Acute Intoxication is a Mental Disorder

The longer I work on policing and mental health, the less frequently I experience certain things which used to hit me square in the face every time I went near the topic as a PC: a new piece of knowledge that leaves you entirely confused and thoroughly re-examining the paradigm you’re trying to get your head around. Having done a fair few talks over the years to professionals in policing and in mental health, I thought I had it fairly squared away in my head how to answer the questions that arise when discussing intoxication by drugs or alcohol, relative to police decisions about things like section 136 of the Mental Health Act. And then, Wiltshire Police rang for an opinion on a psychiatric report they’d received ahead of an inquest.  I’m still thinking this through, several weeks later, because it’s almost entirely beyond comprehension this hasn’t come up before.

In February 2017, the police were called to an incident in Salisbury where they found a very drunk individual who had involuntarily expelled urine and could seemingly not stand or talk. Officers spent considerable time with him, calling an ambulance and whilst the paramedics did undertake some level of assessment, no records exist to show exactly what that entailed. Having made a decision the man did not require conveyance to or treatment in an Emergency Department, they left decisions about his safeguarding to the police. For reasons I’m still unclear about, the officers left him in situ on a winter’s evening and he died of acute alcohol intoxication and hypothermia. The Coroner’s verdict ruled this was an accidental death contributed to by the neglect of both paramedics and police officers. You might be wondering on the basis of that summary what this has to do with mental health?

The Coroner in this case commissioned an independent psychiatric opinion, seeking answers to certain questions. The pertinent ones for this post are –

  1. At the time of police and paramedics contact, was this man suffering from a mental disorder?
  2. If so, could section 136 of the Mental Health Act have been used.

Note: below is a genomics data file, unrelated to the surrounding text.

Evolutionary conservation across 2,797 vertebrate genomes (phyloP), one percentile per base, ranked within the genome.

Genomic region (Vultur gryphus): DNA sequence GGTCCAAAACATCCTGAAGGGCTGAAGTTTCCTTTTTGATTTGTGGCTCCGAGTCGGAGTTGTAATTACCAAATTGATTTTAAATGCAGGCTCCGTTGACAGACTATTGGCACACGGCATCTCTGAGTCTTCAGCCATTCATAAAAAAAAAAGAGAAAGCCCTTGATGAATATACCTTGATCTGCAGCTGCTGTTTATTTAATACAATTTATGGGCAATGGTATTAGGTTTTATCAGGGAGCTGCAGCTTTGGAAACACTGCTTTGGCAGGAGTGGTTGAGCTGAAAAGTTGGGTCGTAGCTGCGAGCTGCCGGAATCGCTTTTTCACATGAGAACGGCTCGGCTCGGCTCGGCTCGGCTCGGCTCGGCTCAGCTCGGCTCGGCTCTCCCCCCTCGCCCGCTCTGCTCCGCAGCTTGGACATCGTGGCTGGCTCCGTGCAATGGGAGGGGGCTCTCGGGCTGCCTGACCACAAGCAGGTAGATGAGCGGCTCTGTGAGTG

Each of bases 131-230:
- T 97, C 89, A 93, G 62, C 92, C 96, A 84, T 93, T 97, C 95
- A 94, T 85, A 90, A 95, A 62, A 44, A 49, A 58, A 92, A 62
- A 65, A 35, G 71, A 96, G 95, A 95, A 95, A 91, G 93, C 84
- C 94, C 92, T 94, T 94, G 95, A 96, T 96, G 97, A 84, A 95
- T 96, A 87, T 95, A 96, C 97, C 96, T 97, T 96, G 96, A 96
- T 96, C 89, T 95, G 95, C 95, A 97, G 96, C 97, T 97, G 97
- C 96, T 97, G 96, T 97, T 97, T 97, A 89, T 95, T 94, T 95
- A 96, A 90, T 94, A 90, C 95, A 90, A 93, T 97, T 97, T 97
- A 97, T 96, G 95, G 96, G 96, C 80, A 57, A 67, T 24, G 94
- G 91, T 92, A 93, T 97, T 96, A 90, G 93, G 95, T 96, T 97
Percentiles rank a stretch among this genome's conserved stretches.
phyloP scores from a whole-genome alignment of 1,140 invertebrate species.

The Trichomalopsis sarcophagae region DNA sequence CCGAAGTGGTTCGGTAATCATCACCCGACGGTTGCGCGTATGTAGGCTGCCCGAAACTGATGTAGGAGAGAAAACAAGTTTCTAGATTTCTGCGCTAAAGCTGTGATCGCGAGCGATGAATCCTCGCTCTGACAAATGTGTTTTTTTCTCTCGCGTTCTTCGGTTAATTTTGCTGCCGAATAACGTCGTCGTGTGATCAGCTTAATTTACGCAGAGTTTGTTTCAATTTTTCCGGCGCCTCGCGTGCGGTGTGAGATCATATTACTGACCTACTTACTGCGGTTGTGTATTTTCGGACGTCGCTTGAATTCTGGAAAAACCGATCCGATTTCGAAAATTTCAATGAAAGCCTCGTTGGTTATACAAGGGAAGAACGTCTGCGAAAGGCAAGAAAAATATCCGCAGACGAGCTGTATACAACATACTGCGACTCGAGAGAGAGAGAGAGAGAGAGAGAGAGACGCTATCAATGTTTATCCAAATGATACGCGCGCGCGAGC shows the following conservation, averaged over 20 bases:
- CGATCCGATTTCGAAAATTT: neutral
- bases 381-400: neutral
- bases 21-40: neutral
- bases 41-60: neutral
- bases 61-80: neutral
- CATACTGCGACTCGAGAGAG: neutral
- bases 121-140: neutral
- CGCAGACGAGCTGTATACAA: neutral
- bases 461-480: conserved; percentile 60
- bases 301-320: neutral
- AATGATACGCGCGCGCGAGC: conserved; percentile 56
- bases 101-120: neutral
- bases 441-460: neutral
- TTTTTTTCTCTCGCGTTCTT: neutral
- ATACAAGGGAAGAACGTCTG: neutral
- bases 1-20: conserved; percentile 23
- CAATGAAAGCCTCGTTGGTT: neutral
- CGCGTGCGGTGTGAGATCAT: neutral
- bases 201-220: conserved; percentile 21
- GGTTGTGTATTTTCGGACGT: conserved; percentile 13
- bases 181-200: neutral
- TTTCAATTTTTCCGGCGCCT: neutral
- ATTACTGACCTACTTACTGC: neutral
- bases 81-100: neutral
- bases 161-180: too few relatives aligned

3. And if so, should s136 MHA have been used?!

I’ll let you have the punchline before making the points I want to make: the answer to all three questions was ‘Yes’ – he was mentally disordered (acute alcohol intoxication); ‘Yes’, section 136 can be applied to any mental disorder that is not a disorder related to dependence upon alcohol (abuse / misuse being different to dependence and addiction); and ‘Yes’, in preference to leaving the man in a public toilet, the officers should have used section 136 to safeguard him, notwithstanding the paramedics’ opinion.


I decided I would write a post on this inquest when I had time, but I’ve been motivated to make the time, based upon a conversation on social media only this morning: the AMHP forum on Facebook are currently discussing whether there has been a real and steep rise in the use of s136 MHA since the legal changes last December. Several contributors to that discussion are lamenting perceived over-use of the power by police officers when people are ‘not mentally ill, they are just drunk and disorderly’. Haven’t we always been told that drunkenness is not a mental illness and that the Mental Health Act can’t be used on someone who is intoxicated?

I have spent fifteen years doing policy related work and I will be honest: I’ve had psychiatrists, mental health nurses and others shout at me(!) when discussing issues around s136 and Places of Safety because of their no-doubt genuine belief that drunkenness should be dealt with in a different way. I’ve heard argument that where s136 is used on drunk people where there is no known background of mental health problems and no context on first contact that showed any evidence of self-harm or suicide, that most people are assessed as having no extant medical needs. They might need a bacon sandwich and a cup of tea to sort their hangover, but no referral to a GP or community mental health team.

And let’s not forget this: the much-lauded concept of street triage started in the Cleveland Police are in 2012 and that began after frustration in mental health services that their local officers were using s136 too frequently on drunk people who had no ongoing care needs at all once they’d sobered up. Having approached local senior officers to offer training, they found themselves rebuffed and street triage, to quote an AMHP from Middlesbrough, “is all about stopping the police from getting it wrong.” They found that over 95% of drunk people just sobered up and went home; the other 5% were those drunk people known to have a background of serious mental illness or who were found hurting themselves or in a precariously suicidal position. So, we’re now spending millions of pounds of public money on triage schemes which, amongst other things, aims to stop an over-medicalised response to the social issue of alcohol abuse.